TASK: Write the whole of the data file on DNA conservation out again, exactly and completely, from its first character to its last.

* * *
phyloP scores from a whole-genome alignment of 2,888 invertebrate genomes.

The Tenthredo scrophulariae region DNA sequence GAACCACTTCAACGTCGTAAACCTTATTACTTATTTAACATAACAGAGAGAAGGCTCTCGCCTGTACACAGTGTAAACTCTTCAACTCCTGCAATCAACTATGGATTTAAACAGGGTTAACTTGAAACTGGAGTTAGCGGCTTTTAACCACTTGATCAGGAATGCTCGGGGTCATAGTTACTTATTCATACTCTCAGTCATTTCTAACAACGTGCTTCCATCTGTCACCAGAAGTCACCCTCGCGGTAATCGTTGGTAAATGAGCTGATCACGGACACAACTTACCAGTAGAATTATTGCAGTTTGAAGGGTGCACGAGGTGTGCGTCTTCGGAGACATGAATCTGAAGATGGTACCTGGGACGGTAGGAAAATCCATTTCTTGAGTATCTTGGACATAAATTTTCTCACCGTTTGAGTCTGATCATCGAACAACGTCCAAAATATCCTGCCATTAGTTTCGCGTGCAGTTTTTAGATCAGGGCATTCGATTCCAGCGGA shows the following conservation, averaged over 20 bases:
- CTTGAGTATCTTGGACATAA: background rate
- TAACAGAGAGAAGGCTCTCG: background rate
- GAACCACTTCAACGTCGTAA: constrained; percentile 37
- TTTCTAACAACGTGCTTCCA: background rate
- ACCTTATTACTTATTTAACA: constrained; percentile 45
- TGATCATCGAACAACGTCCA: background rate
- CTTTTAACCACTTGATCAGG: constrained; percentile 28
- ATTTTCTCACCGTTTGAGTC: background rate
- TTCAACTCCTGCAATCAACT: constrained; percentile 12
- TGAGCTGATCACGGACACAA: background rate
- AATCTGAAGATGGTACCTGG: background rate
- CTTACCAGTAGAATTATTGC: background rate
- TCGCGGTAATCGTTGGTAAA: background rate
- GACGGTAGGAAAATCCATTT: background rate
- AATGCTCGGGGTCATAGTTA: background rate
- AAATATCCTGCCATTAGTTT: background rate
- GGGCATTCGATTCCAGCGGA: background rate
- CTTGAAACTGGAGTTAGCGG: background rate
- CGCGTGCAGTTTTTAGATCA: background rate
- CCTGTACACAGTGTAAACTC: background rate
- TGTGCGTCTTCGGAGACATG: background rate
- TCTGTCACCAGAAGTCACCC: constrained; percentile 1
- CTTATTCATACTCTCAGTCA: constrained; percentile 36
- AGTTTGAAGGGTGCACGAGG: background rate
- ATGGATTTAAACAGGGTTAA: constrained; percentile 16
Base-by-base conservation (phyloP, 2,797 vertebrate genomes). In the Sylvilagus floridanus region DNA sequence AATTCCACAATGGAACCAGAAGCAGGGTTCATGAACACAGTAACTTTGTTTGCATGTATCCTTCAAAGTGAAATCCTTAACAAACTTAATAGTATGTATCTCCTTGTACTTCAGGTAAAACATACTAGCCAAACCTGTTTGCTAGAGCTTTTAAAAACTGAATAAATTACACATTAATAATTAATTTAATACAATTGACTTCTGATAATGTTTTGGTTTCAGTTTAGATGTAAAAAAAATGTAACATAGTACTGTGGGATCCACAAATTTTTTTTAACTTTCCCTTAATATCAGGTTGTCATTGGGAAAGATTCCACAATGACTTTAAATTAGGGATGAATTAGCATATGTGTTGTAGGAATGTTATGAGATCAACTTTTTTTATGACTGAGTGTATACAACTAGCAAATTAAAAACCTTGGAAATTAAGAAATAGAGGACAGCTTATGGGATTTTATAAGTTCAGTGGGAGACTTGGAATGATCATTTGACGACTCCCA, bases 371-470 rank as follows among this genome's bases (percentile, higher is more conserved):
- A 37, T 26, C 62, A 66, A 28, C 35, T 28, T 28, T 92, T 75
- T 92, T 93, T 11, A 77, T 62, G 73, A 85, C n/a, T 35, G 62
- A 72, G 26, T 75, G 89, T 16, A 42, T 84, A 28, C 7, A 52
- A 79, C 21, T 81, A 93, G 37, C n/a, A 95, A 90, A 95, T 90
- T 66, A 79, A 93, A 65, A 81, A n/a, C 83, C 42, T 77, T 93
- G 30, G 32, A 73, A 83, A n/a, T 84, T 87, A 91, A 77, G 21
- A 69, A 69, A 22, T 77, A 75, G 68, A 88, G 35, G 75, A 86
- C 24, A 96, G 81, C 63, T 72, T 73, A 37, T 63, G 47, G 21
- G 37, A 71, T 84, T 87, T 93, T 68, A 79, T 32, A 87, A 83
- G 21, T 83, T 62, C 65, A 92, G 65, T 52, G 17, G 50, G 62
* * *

phyloP scores from a whole-genome alignment of 2,888 invertebrate genomes.

The Tenthredo scrophulariae region DNA sequence GAACCACTTCAACGTCGTAAACCTTATTACTTATTTAACATAACAGAGAGAAGGCTCTCGCCTGTACACAGTGTAAACTCTTCAACTCCTGCAATCAACTATGGATTTAAACAGGGTTAACTTGAAACTGGAGTTAGCGGCTTTTAACCACTTGATCAGGAATGCTCGGGGTCATAGTTACTTATTCATACTCTCAGTCATTTCTAACAACGTGCTTCCATCTGTCACCAGAAGTCACCCTCGCGGTAATCGTTGGTAAATGAGCTGATCACGGACACAACTTACCAGTAGAATTATTGCAGTTTGAAGGGTGCACGAGGTGTGCGTCTTCGGAGACATGAATCTGAAGATGGTACCTGGGACGGTAGGAAAATCCATTTCTTGAGTATCTTGGACATAAATTTTCTCACCGTTTGAGTCTGATCATCGAACAACGTCCAAAATATCCTGCCATTAGTTTCGCGTGCAGTTTTTAGATCAGGGCATTCGATTCCAGCGGA shows the following conservation, averaged over 20 bases:
- CTTGAGTATCTTGGACATAA: background rate
- TAACAGAGAGAAGGCTCTCG: background rate
- GAACCACTTCAACGTCGTAA: constrained; percentile 37
- TTTCTAACAACGTGCTTCCA: background rate
- ACCTTATTACTTATTTAACA: constrained; percentile 45
- TGATCATCGAACAACGTCCA: background rate
- CTTTTAACCACTTGATCAGG: constrained; percentile 28
- ATTTTCTCACCGTTTGAGTC: background rate
- TTCAACTCCTGCAATCAACT: constrained; percentile 12
- TGAGCTGATCACGGACACAA: background rate
- AATCTGAAGATGGTACCTGG: background rate
- CTTACCAGTAGAATTATTGC: background rate
- TCGCGGTAATCGTTGGTAAA: background rate
- GACGGTAGGAAAATCCATTT: background rate
- AATGCTCGGGGTCATAGTTA: background rate
- AAATATCCTGCCATTAGTTT: background rate
- GGGCATTCGATTCCAGCGGA: background rate
- CTTGAAACTGGAGTTAGCGG: background rate
- CGCGTGCAGTTTTTAGATCA: background rate
- CCTGTACACAGTGTAAACTC: background rate
- TGTGCGTCTTCGGAGACATG: background rate
- TCTGTCACCAGAAGTCACCC: constrained; percentile 1
- CTTATTCATACTCTCAGTCA: constrained; percentile 36
- AGTTTGAAGGGTGCACGAGG: background rate
- ATGGATTTAAACAGGGTTAA: constrained; percentile 16
Base-by-base conservation (phyloP, 2,797 vertebrate genomes). In the Sylvilagus floridanus region DNA sequence AATTCCACAATGGAACCAGAAGCAGGGTTCATGAACACAGTAACTTTGTTTGCATGTATCCTTCAAAGTGAAATCCTTAACAAACTTAATAGTATGTATCTCCTTGTACTTCAGGTAAAACATACTAGCCAAACCTGTTTGCTAGAGCTTTTAAAAACTGAATAAATTACACATTAATAATTAATTTAATACAATTGACTTCTGATAATGTTTTGGTTTCAGTTTAGATGTAAAAAAAATGTAACATAGTACTGTGGGATCCACAAATTTTTTTTAACTTTCCCTTAATATCAGGTTGTCATTGGGAAAGATTCCACAATGACTTTAAATTAGGGATGAATTAGCATATGTGTTGTAGGAATGTTATGAGATCAACTTTTTTTATGACTGAGTGTATACAACTAGCAAATTAAAAACCTTGGAAATTAAGAAATAGAGGACAGCTTATGGGATTTTATAAGTTCAGTGGGAGACTTGGAATGATCATTTGACGACTCCCA, bases 371-470 rank as follows among this genome's bases (percentile, higher is more conserved):
- A 37, T 26, C 62, A 66, A 28, C 35, T 28, T 28, T 92, T 75
- T 92, T 93, T 11, A 77, T 62, G 73, A 85, C n/a, T 35, G 62
- A 72, G 26, T 75, G 89, T 16, A 42, T 84, A 28, C 7, A 52
- A 79, C 21, T 81, A 93, G 37, C n/a, A 95, A 90, A 95, T 90
- T 66, A 79, A 93, A 65, A 81, A n/a, C 83, C 42, T 77, T 93
- G 30, G 32, A 73, A 83, A n/a, T 84, T 87, A 91, A 77, G 21
- A 69, A 69, A 22, T 77, A 75, G 68, A 88, G 35, G 75, A 86
- C 24, A 96, G 81, C 63, T 72, T 73, A 37, T 63, G 47, G 21
- G 37, A 71, T 84, T 87, T 93, T 68, A 79, T 32, A 87, A 83
- G 21, T 83, T 62, C 65, A 92, G 65, T 52, G 17, G 50, G 62